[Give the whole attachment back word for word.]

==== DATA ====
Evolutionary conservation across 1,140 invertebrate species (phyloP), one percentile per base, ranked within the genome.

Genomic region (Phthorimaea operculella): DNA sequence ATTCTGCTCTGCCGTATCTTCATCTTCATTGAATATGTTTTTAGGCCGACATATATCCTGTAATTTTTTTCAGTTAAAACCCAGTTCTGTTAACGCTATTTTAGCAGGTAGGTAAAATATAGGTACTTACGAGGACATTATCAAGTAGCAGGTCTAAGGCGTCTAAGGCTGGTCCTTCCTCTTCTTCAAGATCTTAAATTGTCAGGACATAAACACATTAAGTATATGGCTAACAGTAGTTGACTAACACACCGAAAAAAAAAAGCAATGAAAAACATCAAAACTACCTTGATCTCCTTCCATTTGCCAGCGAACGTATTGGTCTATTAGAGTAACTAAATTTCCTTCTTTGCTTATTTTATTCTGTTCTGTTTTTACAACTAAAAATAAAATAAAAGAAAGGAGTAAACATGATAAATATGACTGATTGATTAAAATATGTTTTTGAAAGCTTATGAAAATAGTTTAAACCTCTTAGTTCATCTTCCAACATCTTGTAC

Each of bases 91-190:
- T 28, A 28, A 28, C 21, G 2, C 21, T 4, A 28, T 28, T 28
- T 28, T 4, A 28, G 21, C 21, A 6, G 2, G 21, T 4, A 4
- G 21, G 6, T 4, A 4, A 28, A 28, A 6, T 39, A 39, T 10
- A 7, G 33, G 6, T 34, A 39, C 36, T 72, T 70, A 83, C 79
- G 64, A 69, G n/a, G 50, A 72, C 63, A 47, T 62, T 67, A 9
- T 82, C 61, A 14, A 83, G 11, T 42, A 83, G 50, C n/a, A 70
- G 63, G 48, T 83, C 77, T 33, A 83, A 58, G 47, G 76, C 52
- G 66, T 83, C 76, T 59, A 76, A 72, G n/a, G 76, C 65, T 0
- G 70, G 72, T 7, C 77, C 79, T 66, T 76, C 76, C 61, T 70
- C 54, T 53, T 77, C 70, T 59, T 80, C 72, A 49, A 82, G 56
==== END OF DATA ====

Evolutionary conservation across 1,140 invertebrate species (phyloP), one percentile per base, ranked within the genome.

Genomic region (Phthorimaea operculella): DNA sequence ATTCTGCTCTGCCGTATCTTCATCTTCATTGAATATGTTTTTAGGCCGACATATATCCTGTAATTTTTTTCAGTTAAAACCCAGTTCTGTTAACGCTATTTTAGCAGGTAGGTAAAATATAGGTACTTACGAGGACATTATCAAGTAGCAGGTCTAAGGCGTCTAAGGCTGGTCCTTCCTCTTCTTCAAGATCTTAAATTGTCAGGACATAAACACATTAAGTATATGGCTAACAGTAGTTGACTAACACACCGAAAAAAAAAAGCAATGAAAAACATCAAAACTACCTTGATCTCCTTCCATTTGCCAGCGAACGTATTGGTCTATTAGAGTAACTAAATTTCCTTCTTTGCTTATTTTATTCTGTTCTGTTTTTACAACTAAAAATAAAATAAAAGAAAGGAGTAAACATGATAAATATGACTGATTGATTAAAATATGTTTTTGAAAGCTTATGAAAATAGTTTAAACCTCTTAGTTCATCTTCCAACATCTTGTAC

Each of bases 91-190:
- T 28, A 28, A 28, C 21, G 2, C 21, T 4, A 28, T 28, T 28
- T 28, T 4, A 28, G 21, C 21, A 6, G 2, G 21, T 4, A 4
- G 21, G 6, T 4, A 4, A 28, A 28, A 6, T 39, A 39, T 10
- A 7, G 33, G 6, T 34, A 39, C 36, T 72, T 70, A 83, C 79
- G 64, A 69, G n/a, G 50, A 72, C 63, A 47, T 62, T 67, A 9
- T 82, C 61, A 14, A 83, G 11, T 42, A 83, G 50, C n/a, A 70
- G 63, G 48, T 83, C 77, T 33, A 83, A 58, G 47, G 76, C 52
- G 66, T 83, C 76, T 59, A 76, A 72, G n/a, G 76, C 65, T 0
- G 70, G 72, T 7, C 77, C 79, T 66, T 76, C 76, C 61, T 70
- C 54, T 53, T 77, C 70, T 59, T 80, C 72, A 49, A 82, G 56